Microbes in Health and Disease
Humans have evolved to live with microbes: to defend against those that harm us, and maintain those that are beneficial. Microbes too have evolved diverse metabolic activities that allow them to thrive in a wide variety of habitats and in association with all living creatures. The result of this coordinated evolution is a spectacular diversity of interactions between microbes and the world, and a diversity of ways in which microbes affect our lives. Our expanded program is designed to train students and postdoctoral fellows in the use of cutting-edge tools to investigate the microbe-animal interface and microbe contributions to human health and disease.
If you are interested in receiving the UW-Madison Weekly Symbiosis Newsletter, please email Alicia Hamilton.
Past Postdoc in Nancy Keller's Lab
Currently a Postdoc in Nancy Keller's Lab at UW-Madison
Abstract: Dimeric basic leucine zipper (bZIP) proteins are conserved transcriptional enhancers found in all eukaryotes. A recently reported and novel function for bZIPs is association of these proteins with secondary metabolite production in filamentous fungi. In particular a Yap-like bZIP termed RsmA (restorer of secondary metabolism A) was identified in Aspergillus nidulans that positively regulates the carcinogen sterigmatocystin. To assess for conserved function for RsmA, we examined a role of this protein in secondary metabolism in the pathogen A. fumigatus. RsmA was found to positively regulate gliotoxin where overexpression (OE) of rsmA led to 2-100 fold increases of twelve gli cluster metabolites in culture medium including the newly identified gli metabolite cyclo(L-Phe-L-Ser). Lungs from both wild type and OErsmA infected mice contained gliotoxin (2.3 fold higher in OErsmA treatment) as well as the gliotoxin precursor cyclo(L-Phe-L-Ser) (3.2 fold higher in OErsmA treatment). The data here presents a conserved role for RsmA in secondary metabolite cluster activation and suggests cyclo(L-Phe-L-Ser) may serve as an alternative marker for diagnosis of invasive aspergillosis.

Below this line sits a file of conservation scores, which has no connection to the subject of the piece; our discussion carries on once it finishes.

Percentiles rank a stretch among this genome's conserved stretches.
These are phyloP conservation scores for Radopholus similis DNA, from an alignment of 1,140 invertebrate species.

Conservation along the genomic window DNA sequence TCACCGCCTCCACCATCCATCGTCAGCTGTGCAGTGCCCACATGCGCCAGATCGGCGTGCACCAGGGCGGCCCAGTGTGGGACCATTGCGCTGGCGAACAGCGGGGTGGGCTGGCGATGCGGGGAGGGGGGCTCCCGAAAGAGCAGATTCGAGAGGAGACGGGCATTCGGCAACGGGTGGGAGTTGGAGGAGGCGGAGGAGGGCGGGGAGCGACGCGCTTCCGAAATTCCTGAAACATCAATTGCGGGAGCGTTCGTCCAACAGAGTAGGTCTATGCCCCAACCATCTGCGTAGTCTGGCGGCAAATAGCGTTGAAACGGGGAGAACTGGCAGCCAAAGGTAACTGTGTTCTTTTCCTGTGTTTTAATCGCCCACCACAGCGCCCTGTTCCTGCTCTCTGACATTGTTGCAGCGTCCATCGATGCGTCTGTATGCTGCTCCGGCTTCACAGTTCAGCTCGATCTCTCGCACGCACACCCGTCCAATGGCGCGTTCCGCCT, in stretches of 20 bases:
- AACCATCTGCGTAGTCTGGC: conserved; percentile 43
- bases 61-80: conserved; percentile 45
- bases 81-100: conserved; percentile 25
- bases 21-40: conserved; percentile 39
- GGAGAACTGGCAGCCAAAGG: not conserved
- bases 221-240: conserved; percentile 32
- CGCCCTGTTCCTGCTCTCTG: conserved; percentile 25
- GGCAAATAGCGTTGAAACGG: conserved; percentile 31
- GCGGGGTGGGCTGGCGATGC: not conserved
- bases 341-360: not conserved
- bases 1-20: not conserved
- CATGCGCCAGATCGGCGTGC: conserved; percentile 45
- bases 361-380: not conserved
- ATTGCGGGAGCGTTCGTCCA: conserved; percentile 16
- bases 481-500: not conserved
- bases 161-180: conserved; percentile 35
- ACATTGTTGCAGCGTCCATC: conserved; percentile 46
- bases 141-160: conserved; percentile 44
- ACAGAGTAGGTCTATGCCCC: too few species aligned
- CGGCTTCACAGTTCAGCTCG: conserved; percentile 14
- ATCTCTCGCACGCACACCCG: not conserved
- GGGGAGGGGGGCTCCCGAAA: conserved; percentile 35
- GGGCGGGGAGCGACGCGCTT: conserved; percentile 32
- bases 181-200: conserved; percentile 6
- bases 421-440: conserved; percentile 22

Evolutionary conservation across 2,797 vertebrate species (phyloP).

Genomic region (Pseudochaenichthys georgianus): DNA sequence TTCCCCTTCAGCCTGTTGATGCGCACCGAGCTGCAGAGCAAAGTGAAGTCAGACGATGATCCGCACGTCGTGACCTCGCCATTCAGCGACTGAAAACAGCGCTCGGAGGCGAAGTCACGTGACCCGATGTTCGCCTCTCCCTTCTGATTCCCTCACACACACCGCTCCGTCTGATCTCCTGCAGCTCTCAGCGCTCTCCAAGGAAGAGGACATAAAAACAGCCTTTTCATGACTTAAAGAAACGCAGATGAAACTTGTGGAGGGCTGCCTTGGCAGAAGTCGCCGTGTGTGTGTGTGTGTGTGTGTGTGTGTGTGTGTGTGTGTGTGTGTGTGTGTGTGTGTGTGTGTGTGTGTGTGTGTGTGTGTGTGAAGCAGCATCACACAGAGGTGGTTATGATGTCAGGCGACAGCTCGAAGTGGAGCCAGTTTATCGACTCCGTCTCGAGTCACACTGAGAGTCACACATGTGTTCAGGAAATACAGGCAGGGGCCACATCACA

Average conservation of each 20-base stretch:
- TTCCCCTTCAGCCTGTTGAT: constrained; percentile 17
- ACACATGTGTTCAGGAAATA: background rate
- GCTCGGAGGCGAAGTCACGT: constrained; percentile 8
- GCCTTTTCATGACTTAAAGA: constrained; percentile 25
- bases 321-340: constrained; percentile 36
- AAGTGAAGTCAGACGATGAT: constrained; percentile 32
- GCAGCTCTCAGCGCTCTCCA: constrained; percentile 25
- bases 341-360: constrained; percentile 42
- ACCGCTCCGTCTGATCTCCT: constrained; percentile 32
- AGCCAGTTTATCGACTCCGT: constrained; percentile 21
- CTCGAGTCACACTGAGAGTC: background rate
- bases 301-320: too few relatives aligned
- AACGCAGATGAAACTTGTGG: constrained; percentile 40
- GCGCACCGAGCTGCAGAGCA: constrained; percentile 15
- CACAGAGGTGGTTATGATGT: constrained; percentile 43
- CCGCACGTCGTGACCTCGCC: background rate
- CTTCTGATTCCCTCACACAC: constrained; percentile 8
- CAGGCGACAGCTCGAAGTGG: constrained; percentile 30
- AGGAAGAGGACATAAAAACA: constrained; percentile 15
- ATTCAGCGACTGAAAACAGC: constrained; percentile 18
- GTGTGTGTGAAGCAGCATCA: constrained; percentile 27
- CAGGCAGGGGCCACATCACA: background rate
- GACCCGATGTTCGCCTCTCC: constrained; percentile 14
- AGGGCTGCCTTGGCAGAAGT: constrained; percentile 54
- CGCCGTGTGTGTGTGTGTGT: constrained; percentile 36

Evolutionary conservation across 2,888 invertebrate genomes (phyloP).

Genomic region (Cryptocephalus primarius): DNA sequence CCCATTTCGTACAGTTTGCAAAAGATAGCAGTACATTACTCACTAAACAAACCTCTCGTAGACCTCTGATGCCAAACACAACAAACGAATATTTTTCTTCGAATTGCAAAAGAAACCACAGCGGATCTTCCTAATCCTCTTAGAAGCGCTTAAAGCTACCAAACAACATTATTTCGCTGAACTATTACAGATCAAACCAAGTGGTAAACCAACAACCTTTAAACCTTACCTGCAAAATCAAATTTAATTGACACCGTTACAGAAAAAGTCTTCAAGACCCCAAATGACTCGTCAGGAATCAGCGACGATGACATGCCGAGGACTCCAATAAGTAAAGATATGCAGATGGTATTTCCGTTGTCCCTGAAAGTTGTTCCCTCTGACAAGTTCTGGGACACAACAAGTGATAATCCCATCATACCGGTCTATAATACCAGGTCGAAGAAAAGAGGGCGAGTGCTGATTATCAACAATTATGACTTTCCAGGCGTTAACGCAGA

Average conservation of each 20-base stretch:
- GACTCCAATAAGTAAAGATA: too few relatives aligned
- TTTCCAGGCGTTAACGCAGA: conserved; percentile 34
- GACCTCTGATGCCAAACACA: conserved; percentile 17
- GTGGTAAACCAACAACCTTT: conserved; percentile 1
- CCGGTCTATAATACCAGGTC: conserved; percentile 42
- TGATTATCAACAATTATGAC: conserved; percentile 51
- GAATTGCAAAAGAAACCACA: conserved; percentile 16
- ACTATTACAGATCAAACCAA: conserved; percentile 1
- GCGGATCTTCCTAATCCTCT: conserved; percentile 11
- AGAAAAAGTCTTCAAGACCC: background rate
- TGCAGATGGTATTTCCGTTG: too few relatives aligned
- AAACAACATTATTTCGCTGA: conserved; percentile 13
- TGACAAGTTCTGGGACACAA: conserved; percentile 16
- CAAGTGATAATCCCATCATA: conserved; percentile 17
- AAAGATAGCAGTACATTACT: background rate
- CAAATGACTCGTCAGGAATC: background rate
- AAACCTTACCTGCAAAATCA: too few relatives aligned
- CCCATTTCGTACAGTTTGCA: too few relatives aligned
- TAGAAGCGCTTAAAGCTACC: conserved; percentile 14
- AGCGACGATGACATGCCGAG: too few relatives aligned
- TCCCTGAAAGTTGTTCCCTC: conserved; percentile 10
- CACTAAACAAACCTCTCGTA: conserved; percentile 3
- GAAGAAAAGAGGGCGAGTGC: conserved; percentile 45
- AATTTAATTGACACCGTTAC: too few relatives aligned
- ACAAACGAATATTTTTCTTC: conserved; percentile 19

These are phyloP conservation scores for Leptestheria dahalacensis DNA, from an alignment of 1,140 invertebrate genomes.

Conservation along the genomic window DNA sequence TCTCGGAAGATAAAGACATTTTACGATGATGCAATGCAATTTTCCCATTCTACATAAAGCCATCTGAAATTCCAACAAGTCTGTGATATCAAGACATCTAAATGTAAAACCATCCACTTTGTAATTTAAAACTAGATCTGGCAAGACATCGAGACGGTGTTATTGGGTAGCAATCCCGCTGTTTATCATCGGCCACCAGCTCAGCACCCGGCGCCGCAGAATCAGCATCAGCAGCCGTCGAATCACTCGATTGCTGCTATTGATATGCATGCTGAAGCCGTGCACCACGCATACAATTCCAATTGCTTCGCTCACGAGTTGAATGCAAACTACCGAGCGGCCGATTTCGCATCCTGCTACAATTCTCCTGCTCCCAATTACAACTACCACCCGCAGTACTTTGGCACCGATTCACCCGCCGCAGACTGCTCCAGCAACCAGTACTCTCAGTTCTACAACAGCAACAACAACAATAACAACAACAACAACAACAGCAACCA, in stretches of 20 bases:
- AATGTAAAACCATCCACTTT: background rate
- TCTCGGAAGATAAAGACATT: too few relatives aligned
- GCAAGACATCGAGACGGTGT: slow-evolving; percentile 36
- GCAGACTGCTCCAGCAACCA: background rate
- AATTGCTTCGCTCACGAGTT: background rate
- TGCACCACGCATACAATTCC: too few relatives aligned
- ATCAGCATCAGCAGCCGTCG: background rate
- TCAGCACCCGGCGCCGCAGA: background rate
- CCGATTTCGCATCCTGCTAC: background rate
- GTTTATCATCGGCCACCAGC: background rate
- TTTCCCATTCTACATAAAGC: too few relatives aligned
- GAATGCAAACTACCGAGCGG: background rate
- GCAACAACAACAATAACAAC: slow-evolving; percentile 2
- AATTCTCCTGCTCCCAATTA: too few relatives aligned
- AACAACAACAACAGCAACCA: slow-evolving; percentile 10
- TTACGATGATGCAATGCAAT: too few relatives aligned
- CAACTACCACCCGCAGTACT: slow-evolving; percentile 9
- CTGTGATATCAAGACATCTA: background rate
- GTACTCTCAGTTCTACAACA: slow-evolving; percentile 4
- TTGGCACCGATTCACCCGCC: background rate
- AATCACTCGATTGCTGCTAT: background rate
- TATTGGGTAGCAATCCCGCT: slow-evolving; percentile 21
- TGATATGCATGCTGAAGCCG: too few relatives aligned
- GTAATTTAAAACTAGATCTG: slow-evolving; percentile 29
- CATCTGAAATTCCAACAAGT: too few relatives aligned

Details : Sekonyela R, Palmer JM, Bok JW, Jain S, Berthier E, Forseth R, Schroeder F, and NP Keller. PLoS One. 2013 May 6;8(5):e62591.